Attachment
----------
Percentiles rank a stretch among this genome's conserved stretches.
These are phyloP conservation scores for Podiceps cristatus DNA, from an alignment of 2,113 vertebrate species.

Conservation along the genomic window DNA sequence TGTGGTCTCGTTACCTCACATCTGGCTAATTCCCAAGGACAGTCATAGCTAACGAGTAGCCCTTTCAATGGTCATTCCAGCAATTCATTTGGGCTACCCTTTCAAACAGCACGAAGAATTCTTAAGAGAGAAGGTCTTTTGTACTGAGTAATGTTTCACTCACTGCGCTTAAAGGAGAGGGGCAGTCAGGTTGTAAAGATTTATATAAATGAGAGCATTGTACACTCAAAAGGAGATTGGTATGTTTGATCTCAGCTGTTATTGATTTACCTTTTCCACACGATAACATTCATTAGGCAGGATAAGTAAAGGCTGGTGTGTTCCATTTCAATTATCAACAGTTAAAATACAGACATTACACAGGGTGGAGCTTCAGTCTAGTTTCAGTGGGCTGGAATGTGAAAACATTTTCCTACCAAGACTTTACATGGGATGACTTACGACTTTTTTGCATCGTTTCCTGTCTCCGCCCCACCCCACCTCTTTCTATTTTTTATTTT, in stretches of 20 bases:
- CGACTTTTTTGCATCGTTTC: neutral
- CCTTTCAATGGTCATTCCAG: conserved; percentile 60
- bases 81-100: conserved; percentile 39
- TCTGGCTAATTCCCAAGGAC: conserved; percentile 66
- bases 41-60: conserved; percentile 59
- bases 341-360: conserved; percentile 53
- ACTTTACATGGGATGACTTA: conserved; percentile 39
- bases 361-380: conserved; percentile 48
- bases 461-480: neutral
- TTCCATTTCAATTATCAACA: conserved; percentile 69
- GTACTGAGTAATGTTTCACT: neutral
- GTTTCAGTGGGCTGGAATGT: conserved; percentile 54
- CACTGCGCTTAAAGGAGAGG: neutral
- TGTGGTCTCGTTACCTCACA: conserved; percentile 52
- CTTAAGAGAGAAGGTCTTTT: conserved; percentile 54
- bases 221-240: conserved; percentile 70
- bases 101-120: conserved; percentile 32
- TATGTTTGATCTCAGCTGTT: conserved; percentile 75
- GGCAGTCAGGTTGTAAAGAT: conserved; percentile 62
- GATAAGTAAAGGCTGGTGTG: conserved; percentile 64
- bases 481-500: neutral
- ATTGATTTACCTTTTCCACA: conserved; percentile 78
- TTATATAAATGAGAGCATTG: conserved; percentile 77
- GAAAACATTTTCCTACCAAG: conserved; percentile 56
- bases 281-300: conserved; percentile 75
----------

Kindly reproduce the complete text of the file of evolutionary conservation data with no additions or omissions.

Percentiles rank a stretch among this genome's conserved stretches.
These are phyloP conservation scores for Podiceps cristatus DNA, from an alignment of 2,113 vertebrate species.

Conservation along the genomic window DNA sequence TGTGGTCTCGTTACCTCACATCTGGCTAATTCCCAAGGACAGTCATAGCTAACGAGTAGCCCTTTCAATGGTCATTCCAGCAATTCATTTGGGCTACCCTTTCAAACAGCACGAAGAATTCTTAAGAGAGAAGGTCTTTTGTACTGAGTAATGTTTCACTCACTGCGCTTAAAGGAGAGGGGCAGTCAGGTTGTAAAGATTTATATAAATGAGAGCATTGTACACTCAAAAGGAGATTGGTATGTTTGATCTCAGCTGTTATTGATTTACCTTTTCCACACGATAACATTCATTAGGCAGGATAAGTAAAGGCTGGTGTGTTCCATTTCAATTATCAACAGTTAAAATACAGACATTACACAGGGTGGAGCTTCAGTCTAGTTTCAGTGGGCTGGAATGTGAAAACATTTTCCTACCAAGACTTTACATGGGATGACTTACGACTTTTTTGCATCGTTTCCTGTCTCCGCCCCACCCCACCTCTTTCTATTTTTTATTTT, in stretches of 20 bases:
- CGACTTTTTTGCATCGTTTC: neutral
- CCTTTCAATGGTCATTCCAG: conserved; percentile 60
- bases 81-100: conserved; percentile 39
- TCTGGCTAATTCCCAAGGAC: conserved; percentile 66
- bases 41-60: conserved; percentile 59
- bases 341-360: conserved; percentile 53
- ACTTTACATGGGATGACTTA: conserved; percentile 39
- bases 361-380: conserved; percentile 48
- bases 461-480: neutral
- TTCCATTTCAATTATCAACA: conserved; percentile 69
- GTACTGAGTAATGTTTCACT: neutral
- GTTTCAGTGGGCTGGAATGT: conserved; percentile 54
- CACTGCGCTTAAAGGAGAGG: neutral
- TGTGGTCTCGTTACCTCACA: conserved; percentile 52
- CTTAAGAGAGAAGGTCTTTT: conserved; percentile 54
- bases 221-240: conserved; percentile 70
- bases 101-120: conserved; percentile 32
- TATGTTTGATCTCAGCTGTT: conserved; percentile 75
- GGCAGTCAGGTTGTAAAGAT: conserved; percentile 62
- GATAAGTAAAGGCTGGTGTG: conserved; percentile 64
- bases 481-500: neutral
- ATTGATTTACCTTTTCCACA: conserved; percentile 78
- TTATATAAATGAGAGCATTG: conserved; percentile 77
- GAAAACATTTTCCTACCAAG: conserved; percentile 56
- bases 281-300: conserved; percentile 75